A redoubtable protagonist in a good storyline that doesn’t quite deliver.

ON THESE MAGIC SHORES

When Mamá fails to return home after her evening job, it is up to 12-year-old Minerva Soledad Miranda to take care of her younger sisters and hold the family together.

The family lives in a moldy basement apartment, and Mamá works two jobs and dresses the girls in hand-me-downs. In spite of the obstacles, Minerva has her life all figured out. The Argentine American seventh grader will be “the first Latina president of the United States.” And the first step to that goal is to get the lead role in Peter Pan, the school play. But nothing is working out. First, and most importantly, Mamá has gone missing. Then, brown-skinned Minerva gets the role of Tiger Lily, a character with only one line—“how”—and one that Minerva finds offensive to Native Americans, prompting her to take action. As the book progresses, Méndez tackles problems of racism, discrimination, income inequality, immigration, and ethnic and cultural stereotypes. All are real, true, and valid points, but they are laid out with such a heavy hand as to grow preachy, causing the book’s balance to tip from story to lesson. Mamá’s absence works well as a device to allow Minerva to come to the fore, but her reappearance and the explanation for her disappearance feel contrived. Nevertheless, there is still much to like, and readers will find a strong and resilient character they can root for in this story.

A redoubtable protagonist in a good storyline that doesn’t quite deliver. (Fiction. 8-12)

Pub Date: June 9, 2020

ISBN: 978-1-64379-031-2

Page Count: 288

Publisher: Tu Books

Review Posted Online: Jan. 21, 2020

Kirkus Reviews Issue: Feb. 15, 2020

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Ordinary kids in an extraordinary setting: still a recipe for bright achievements and belly laughs.

WAYSIDE SCHOOL BENEATH THE CLOUD OF DOOM

Rejoice! 25 years later, Wayside School is still in session, and the children in Mrs. Jewls’ 30th-floor classroom haven’t changed a bit.

The surreal yet oddly educational nature of their misadventures hasn’t either. There are out-and-out rib ticklers, such as a spelling lesson featuring made-up words and a determined class effort to collect 1 million nail clippings. Additionally, mean queen Kathy steps through a mirror that turns her weirdly nice and she discovers that she likes it, a four-way friendship survives a dumpster dive after lost homework, and Mrs. Jewls makes sure that a long-threatened “Ultimate Test” allows every student to show off a special talent. Episodic though the 30 new chapters are, there are continuing elements that bind them—even to previous outings, such as the note to an elusive teacher Calvin has been carrying since Sideways Stories From Wayside School (1978) and finally delivers. Add to that plenty of deadpan dialogue (“Arithmetic makes my brain numb,” complains Dameon. “That’s why they’re called ‘numb-ers,’ ” explains D.J.) and a wild storm from the titular cloud that shuffles the school’s contents “like a deck of cards,” and Sachar once again dishes up a confection as scrambled and delicious as lunch lady Miss Mush’s improvised “Rainbow Stew.” Diversity is primarily conveyed in the illustrations.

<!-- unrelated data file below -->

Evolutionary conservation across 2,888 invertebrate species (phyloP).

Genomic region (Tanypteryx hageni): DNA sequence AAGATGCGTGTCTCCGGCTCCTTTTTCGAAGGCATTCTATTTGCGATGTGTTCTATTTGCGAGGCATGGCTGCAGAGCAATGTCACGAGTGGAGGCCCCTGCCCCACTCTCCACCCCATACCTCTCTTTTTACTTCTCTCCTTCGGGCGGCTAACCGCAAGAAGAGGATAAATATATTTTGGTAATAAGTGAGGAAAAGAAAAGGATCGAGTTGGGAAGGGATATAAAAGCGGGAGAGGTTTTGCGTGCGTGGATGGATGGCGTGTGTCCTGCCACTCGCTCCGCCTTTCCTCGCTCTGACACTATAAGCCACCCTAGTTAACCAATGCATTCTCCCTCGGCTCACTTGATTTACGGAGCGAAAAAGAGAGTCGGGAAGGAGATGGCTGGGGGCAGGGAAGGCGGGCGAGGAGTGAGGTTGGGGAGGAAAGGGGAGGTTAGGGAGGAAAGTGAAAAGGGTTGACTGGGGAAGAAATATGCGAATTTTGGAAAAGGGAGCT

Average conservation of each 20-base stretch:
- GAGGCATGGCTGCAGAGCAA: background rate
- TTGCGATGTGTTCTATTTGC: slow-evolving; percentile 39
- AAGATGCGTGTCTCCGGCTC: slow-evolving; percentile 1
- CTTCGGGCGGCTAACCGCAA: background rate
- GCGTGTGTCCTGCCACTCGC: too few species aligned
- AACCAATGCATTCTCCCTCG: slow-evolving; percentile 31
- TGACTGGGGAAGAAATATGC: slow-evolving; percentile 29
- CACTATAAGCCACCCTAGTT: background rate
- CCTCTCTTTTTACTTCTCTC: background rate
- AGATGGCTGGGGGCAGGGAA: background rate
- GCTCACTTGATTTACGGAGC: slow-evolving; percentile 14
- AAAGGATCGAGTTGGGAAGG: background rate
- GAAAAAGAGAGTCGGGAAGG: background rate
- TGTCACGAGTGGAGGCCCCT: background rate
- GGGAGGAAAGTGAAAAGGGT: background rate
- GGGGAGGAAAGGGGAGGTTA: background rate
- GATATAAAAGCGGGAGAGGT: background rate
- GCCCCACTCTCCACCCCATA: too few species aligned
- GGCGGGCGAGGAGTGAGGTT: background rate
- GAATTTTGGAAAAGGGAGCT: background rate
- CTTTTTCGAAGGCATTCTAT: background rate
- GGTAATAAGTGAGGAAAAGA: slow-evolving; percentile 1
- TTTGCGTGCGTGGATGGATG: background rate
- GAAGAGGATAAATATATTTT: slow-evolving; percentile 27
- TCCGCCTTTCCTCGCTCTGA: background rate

Ordinary kids in an extraordinary setting: still a recipe for bright achievements and belly laughs. (Fiction. 9-11)

Pub Date: March 3, 2020

ISBN: 978-0-06-296538-7

Page Count: 192

Publisher: Harper/HarperCollins

Review Posted Online: Sept. 29, 2019

Kirkus Reviews Issue: Nov. 1, 2019

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SWINDLE

From the Swindle series , Vol. 1

Eleven-year-old Griffin Bing is “the man with the plan.” If something needs doing, Griffin carefully plans a fix and his best friend Ben usually gets roped in as assistant. When the town council ignores his plan for a skate park on the grounds of the soon-to-be demolished Rockford House, Griffin plans a camp-out in the house. While there, he discovers a rare Babe Ruth baseball card. His family’s money worries are suddenly a thing of the past, until unscrupulous collectables dealer S. Wendell Palomino swindles him. Griffin and Ben plan to snatch the card back with a little help. Pet-lover Savannah whispers the blood-thirsty Doberman. Rock-climber “Pitch” takes care of scaling the house. Budding-actor Logan distracts the nosy neighbor. Computer-expert Melissa hacks Palomino’s e-mail and the house alarm. Little goes according to plan, but everything turns out all right in this improbable but fun romp by the prolific and always entertaining Korman. (Fiction. 9-12)

Pub Date: March 1, 2008

ISBN: 978-0-439-90344-0

Page Count: 256

Publisher: Scholastic

Review Posted Online: May 20, 2010

Kirkus Reviews Issue: Jan. 1, 2008

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